All of Burke and Hare’s victims were then sold to Dr Knox. His innocence has been hotly debated, with some arguing that it was not common practise to enquire after the origins of cadavers due to the illegal nature of grave-robbing. However, others suggest that there must have been some marks of the body to suggest murder if he wasn't already suspicious by the large number of bodies Burke and Hare seemed to have at their disposal. Some of Knox’s students began to question the cadavers during dissections; several recognised two well-known prostitutes, whilst others recognised James Wilson. Knox allegedly panicked when his students identified Wilson and quickly removed his head and identifiable misshapen foot.

The men's downfall came about when Burke accused Hare and his wife of doing deals with Knox without him. Their arrangement had always been to split the money, with £1 going to Margaret Hare for the use of her boarding house. On October 31st 1828, Margaret Docherty was invited to stay with Burke and Helen as a temporary lodger. Burke’s other lodgers, Ann and James Gray were invited to stay at the boarding house overnight to ensure they didn’t get in the way. Margaret was then murdered. When the Gray’s returned the next morning they were told that Margaret had been asked to leave after she flirted with Burke. However, when they were stopped from entering a spare room, they became suspicious, investigated when they could, and found Margaret’s body stuffed under the bed. They allegedly confronted Helen, who offered them £10 a week to keep the secret. They refused and reported having found a body to the police. It appears that Helen warned Burke and Hare, as by the time the police arrived, Margaret’s body had already been removed and taken to Knox. Burke and Helen were arrested immediately, Hare and Margaret were arrested later. Both men accused the other of being the main conspirator. Police found clothing and possessions of other victims and though friends and family of the other victims confirmed that the possessions were their loved ones’ there was no solid evidence. In an attempt to get a conviction, the Lord Provost offered Hare a deal - testify against Burke and Helen in exchange for his freedom.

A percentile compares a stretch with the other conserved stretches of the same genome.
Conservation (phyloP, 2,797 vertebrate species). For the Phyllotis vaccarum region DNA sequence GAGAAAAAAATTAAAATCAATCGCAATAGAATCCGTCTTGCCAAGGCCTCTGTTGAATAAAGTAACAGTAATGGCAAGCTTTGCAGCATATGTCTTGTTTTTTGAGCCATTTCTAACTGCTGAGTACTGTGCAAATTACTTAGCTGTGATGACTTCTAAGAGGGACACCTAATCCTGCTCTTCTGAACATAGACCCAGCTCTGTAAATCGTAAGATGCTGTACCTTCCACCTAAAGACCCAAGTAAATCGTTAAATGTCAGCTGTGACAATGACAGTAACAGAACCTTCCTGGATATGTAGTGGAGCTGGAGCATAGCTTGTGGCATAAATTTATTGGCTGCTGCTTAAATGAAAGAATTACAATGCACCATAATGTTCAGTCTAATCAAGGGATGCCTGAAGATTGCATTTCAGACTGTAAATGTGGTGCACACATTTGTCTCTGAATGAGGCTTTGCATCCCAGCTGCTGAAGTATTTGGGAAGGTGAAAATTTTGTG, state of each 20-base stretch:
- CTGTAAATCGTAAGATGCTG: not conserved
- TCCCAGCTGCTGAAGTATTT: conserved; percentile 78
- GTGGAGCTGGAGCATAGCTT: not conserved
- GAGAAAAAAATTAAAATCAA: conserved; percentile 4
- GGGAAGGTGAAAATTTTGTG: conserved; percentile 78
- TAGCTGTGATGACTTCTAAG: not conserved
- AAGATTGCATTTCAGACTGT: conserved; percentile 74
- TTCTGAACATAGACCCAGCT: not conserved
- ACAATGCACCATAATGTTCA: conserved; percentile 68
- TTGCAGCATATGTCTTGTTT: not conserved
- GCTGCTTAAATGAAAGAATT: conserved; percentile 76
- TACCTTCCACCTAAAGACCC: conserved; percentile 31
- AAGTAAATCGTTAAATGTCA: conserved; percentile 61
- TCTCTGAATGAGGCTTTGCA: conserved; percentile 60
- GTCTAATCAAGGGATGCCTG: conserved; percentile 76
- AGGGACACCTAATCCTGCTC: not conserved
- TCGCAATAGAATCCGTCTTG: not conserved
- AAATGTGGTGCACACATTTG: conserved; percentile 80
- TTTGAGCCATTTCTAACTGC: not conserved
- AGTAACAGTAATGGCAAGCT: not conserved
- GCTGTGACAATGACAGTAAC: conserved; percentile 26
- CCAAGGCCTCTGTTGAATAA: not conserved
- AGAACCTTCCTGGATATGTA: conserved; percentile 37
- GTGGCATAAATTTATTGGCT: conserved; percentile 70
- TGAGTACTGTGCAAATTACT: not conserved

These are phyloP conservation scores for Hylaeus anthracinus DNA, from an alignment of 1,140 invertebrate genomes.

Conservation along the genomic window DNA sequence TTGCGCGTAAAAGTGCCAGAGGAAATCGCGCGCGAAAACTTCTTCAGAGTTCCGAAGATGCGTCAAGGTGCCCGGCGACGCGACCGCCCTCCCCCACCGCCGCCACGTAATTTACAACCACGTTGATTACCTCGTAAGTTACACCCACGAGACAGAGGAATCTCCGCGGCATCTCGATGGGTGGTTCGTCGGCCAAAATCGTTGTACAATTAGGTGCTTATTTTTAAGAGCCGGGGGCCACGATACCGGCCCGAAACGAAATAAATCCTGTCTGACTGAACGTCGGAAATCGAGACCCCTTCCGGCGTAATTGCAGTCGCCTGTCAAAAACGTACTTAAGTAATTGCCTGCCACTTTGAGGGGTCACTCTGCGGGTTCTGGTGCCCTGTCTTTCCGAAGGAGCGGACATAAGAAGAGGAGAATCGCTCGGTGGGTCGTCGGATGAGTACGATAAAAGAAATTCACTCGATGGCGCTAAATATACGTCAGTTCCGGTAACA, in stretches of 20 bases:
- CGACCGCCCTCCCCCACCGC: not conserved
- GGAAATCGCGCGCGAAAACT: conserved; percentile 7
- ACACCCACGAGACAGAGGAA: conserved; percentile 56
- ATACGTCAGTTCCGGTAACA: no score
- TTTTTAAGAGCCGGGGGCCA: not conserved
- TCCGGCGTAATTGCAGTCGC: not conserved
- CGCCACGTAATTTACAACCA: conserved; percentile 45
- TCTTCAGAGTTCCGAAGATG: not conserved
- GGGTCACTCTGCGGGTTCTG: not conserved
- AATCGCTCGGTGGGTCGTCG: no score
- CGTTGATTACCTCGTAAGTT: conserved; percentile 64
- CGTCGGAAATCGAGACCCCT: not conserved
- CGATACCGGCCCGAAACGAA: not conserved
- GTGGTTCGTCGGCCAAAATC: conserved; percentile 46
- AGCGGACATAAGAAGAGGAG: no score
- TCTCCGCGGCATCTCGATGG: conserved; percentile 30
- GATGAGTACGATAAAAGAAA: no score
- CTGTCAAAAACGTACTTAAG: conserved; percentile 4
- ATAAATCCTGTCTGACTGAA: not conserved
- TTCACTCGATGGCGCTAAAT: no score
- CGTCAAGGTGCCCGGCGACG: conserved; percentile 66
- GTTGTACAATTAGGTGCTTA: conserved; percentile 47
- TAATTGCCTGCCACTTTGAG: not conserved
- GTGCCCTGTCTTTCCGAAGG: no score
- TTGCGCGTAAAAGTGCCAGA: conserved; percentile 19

Burke and Helen were put on trial on December 24th 1828 and convicted of the murder of Margaret Docherty on the 25th. Helen’s involvement in the murder was deemed unproven and she was ultimately released. Burke was further charged with killing Mary Patterson and James Wilson. He was sentenced to death by hanging. On January 28th 1829 Burke was hung in front of 25,000+ people. His body was then donated to science.

Hare was released in February 1929, he fled to England where it is rumoured he was thrown into a lime pit and blinded; living as a beggar in London until he died. The involvement of Margaret and Helen was the subject of gossip and rumour, causing both women to flee further afield, escaping to Ireland and Australia respectively. Knox was never formally charged, however, his reputation was damaged beyond repair - he too, fled to England to try and create a new career there.

Burke’s skeleton is still on display at Edinburgh Surgeon’s Hall. Several students took pieces of Burke’s skin, fashioning a calling card case, and book covers.

(Dr Robert Knox - credit;wiki)

Several rumours still circulate regarding Burke and Hare. It was rumoured that to avoid being caught, the men stored their bodies in the Edinburgh Catacombs, something still told in late-night Edinburgh tours. Although the Catacombs did become a lair for criminal activity, there is no evidence to suggest that Burke and Hare ever actually used them to store bodies. There was a black comedy film called ‘Burke and Hare’ released in 2010. Robert Louis Stevenson’s short story ‘The body snatchers’ referenced Burke and Hare and they are commonly included in Edinburgh’s horror history tours.

Their preferred method of killing, through pinching the nose and compressing the chest, is now called ‘burking’.

Sources and further learning resources

Burke and Hare Murders -

Edinburgh's History -

Historic UK -

The Worlds of Burke and Hare -

The William Burke Museum & Witchery Tours -